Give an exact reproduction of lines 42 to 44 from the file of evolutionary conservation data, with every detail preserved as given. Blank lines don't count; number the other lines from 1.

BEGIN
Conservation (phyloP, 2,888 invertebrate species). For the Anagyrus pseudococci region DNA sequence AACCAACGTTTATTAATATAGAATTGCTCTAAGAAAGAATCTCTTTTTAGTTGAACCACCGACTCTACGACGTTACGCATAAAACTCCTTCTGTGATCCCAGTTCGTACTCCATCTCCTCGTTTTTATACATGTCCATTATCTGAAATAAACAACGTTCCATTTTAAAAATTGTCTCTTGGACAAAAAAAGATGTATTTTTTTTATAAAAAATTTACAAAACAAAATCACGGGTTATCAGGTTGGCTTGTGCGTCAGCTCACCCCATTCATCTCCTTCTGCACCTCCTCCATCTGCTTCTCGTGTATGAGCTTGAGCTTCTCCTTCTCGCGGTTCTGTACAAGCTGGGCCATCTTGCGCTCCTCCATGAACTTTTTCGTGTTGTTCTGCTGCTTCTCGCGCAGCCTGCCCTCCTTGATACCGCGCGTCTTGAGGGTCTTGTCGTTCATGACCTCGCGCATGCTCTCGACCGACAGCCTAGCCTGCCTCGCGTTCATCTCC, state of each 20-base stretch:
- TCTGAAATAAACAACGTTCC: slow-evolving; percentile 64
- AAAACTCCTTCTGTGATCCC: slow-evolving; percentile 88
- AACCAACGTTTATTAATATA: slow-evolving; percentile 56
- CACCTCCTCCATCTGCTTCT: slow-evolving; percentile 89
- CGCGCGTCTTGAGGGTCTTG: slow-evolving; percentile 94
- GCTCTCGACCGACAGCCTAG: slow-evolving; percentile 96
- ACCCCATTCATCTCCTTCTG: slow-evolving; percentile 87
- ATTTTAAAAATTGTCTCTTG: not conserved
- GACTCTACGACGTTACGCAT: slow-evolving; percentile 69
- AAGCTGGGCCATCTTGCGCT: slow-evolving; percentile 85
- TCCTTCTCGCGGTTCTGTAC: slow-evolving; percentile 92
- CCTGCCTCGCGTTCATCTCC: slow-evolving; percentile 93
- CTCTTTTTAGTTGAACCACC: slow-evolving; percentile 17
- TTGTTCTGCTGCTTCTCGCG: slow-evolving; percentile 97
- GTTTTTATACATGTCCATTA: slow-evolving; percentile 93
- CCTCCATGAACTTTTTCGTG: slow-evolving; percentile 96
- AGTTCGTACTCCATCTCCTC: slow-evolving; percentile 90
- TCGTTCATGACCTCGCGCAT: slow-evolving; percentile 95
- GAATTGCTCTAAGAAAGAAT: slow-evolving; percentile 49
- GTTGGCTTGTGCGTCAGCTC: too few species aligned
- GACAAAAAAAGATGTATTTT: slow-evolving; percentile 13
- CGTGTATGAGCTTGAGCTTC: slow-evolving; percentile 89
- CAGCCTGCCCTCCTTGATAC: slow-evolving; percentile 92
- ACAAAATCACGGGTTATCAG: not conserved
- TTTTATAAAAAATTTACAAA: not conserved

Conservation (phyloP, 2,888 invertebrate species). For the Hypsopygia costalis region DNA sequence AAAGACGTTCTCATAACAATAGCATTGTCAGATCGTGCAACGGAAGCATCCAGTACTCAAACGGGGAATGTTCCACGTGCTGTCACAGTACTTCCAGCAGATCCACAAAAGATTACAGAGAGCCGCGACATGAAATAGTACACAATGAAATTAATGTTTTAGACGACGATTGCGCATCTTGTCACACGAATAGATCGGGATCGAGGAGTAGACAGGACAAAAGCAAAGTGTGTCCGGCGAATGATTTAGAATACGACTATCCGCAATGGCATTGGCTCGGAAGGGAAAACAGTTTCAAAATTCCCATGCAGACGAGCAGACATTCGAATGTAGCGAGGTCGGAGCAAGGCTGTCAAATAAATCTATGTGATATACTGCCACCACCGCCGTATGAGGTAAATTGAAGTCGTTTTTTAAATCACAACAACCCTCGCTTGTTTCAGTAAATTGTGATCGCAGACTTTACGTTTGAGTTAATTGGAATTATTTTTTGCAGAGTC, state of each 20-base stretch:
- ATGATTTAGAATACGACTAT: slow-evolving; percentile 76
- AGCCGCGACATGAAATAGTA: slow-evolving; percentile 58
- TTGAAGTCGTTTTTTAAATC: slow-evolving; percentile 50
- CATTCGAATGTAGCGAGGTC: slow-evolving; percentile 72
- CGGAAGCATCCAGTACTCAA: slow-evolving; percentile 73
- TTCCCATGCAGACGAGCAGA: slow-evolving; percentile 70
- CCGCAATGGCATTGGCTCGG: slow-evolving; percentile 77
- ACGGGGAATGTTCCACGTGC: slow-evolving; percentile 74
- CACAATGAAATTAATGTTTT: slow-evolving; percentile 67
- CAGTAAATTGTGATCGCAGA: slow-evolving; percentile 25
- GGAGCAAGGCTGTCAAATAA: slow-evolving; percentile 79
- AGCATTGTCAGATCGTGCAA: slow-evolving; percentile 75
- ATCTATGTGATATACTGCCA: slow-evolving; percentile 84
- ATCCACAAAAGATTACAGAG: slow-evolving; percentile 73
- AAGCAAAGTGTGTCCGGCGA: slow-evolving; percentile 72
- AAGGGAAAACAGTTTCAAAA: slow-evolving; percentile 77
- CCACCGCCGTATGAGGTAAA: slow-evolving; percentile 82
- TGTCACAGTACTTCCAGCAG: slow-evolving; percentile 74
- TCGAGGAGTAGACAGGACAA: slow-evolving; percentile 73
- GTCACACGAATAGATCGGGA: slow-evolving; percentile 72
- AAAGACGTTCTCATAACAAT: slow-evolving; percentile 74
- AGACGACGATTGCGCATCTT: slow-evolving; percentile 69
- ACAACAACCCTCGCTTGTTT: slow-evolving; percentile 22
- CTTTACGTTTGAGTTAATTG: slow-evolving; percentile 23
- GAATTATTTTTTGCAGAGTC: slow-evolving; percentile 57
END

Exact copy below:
- AAGCAAAGTGTGTCCGGCGA: slow-evolving; percentile 72
- AAGGGAAAACAGTTTCAAAA: slow-evolving; percentile 77
- CCACCGCCGTATGAGGTAAA: slow-evolving; percentile 82